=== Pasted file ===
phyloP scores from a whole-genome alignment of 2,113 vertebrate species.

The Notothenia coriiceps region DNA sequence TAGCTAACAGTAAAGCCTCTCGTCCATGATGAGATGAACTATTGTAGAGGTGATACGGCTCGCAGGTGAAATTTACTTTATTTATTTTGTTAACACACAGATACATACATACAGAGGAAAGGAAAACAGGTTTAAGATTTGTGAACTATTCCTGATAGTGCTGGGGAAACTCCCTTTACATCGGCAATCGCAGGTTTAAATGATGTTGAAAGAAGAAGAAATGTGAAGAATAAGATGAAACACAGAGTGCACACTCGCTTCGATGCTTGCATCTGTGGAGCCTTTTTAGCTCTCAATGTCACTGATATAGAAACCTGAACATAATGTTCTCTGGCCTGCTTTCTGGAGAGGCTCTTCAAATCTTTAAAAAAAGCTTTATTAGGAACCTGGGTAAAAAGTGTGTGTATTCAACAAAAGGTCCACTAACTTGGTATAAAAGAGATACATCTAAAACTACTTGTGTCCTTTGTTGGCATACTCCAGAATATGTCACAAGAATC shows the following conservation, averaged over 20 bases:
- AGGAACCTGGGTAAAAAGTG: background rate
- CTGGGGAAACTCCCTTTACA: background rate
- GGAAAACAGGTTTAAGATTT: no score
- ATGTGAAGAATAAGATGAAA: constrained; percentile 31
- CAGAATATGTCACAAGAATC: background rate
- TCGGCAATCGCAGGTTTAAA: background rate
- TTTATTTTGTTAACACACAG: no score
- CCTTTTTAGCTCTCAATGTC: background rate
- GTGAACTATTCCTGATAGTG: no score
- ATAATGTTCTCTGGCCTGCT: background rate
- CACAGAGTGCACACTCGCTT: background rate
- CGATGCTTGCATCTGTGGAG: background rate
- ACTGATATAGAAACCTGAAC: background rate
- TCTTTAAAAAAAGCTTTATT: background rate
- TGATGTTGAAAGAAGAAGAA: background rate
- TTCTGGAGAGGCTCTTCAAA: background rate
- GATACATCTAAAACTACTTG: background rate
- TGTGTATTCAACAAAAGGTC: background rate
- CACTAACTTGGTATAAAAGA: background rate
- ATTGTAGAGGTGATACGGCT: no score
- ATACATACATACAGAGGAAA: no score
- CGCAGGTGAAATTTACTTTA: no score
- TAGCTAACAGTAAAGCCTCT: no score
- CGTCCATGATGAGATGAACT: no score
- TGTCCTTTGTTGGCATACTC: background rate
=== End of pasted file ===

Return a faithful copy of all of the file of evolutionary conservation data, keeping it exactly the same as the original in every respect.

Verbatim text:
phyloP scores from a whole-genome alignment of 2,113 vertebrate species.

The Notothenia coriiceps region DNA sequence TAGCTAACAGTAAAGCCTCTCGTCCATGATGAGATGAACTATTGTAGAGGTGATACGGCTCGCAGGTGAAATTTACTTTATTTATTTTGTTAACACACAGATACATACATACAGAGGAAAGGAAAACAGGTTTAAGATTTGTGAACTATTCCTGATAGTGCTGGGGAAACTCCCTTTACATCGGCAATCGCAGGTTTAAATGATGTTGAAAGAAGAAGAAATGTGAAGAATAAGATGAAACACAGAGTGCACACTCGCTTCGATGCTTGCATCTGTGGAGCCTTTTTAGCTCTCAATGTCACTGATATAGAAACCTGAACATAATGTTCTCTGGCCTGCTTTCTGGAGAGGCTCTTCAAATCTTTAAAAAAAGCTTTATTAGGAACCTGGGTAAAAAGTGTGTGTATTCAACAAAAGGTCCACTAACTTGGTATAAAAGAGATACATCTAAAACTACTTGTGTCCTTTGTTGGCATACTCCAGAATATGTCACAAGAATC shows the following conservation, averaged over 20 bases:
- AGGAACCTGGGTAAAAAGTG: background rate
- CTGGGGAAACTCCCTTTACA: background rate
- GGAAAACAGGTTTAAGATTT: no score
- ATGTGAAGAATAAGATGAAA: constrained; percentile 31
- CAGAATATGTCACAAGAATC: background rate
- TCGGCAATCGCAGGTTTAAA: background rate
- TTTATTTTGTTAACACACAG: no score
- CCTTTTTAGCTCTCAATGTC: background rate
- GTGAACTATTCCTGATAGTG: no score
- ATAATGTTCTCTGGCCTGCT: background rate
- CACAGAGTGCACACTCGCTT: background rate
- CGATGCTTGCATCTGTGGAG: background rate
- ACTGATATAGAAACCTGAAC: background rate
- TCTTTAAAAAAAGCTTTATT: background rate
- TGATGTTGAAAGAAGAAGAA: background rate
- TTCTGGAGAGGCTCTTCAAA: background rate
- GATACATCTAAAACTACTTG: background rate
- TGTGTATTCAACAAAAGGTC: background rate
- CACTAACTTGGTATAAAAGA: background rate
- ATTGTAGAGGTGATACGGCT: no score
- ATACATACATACAGAGGAAA: no score
- CGCAGGTGAAATTTACTTTA: no score
- TAGCTAACAGTAAAGCCTCT: no score
- CGTCCATGATGAGATGAACT: no score
- TGTCCTTTGTTGGCATACTC: background rate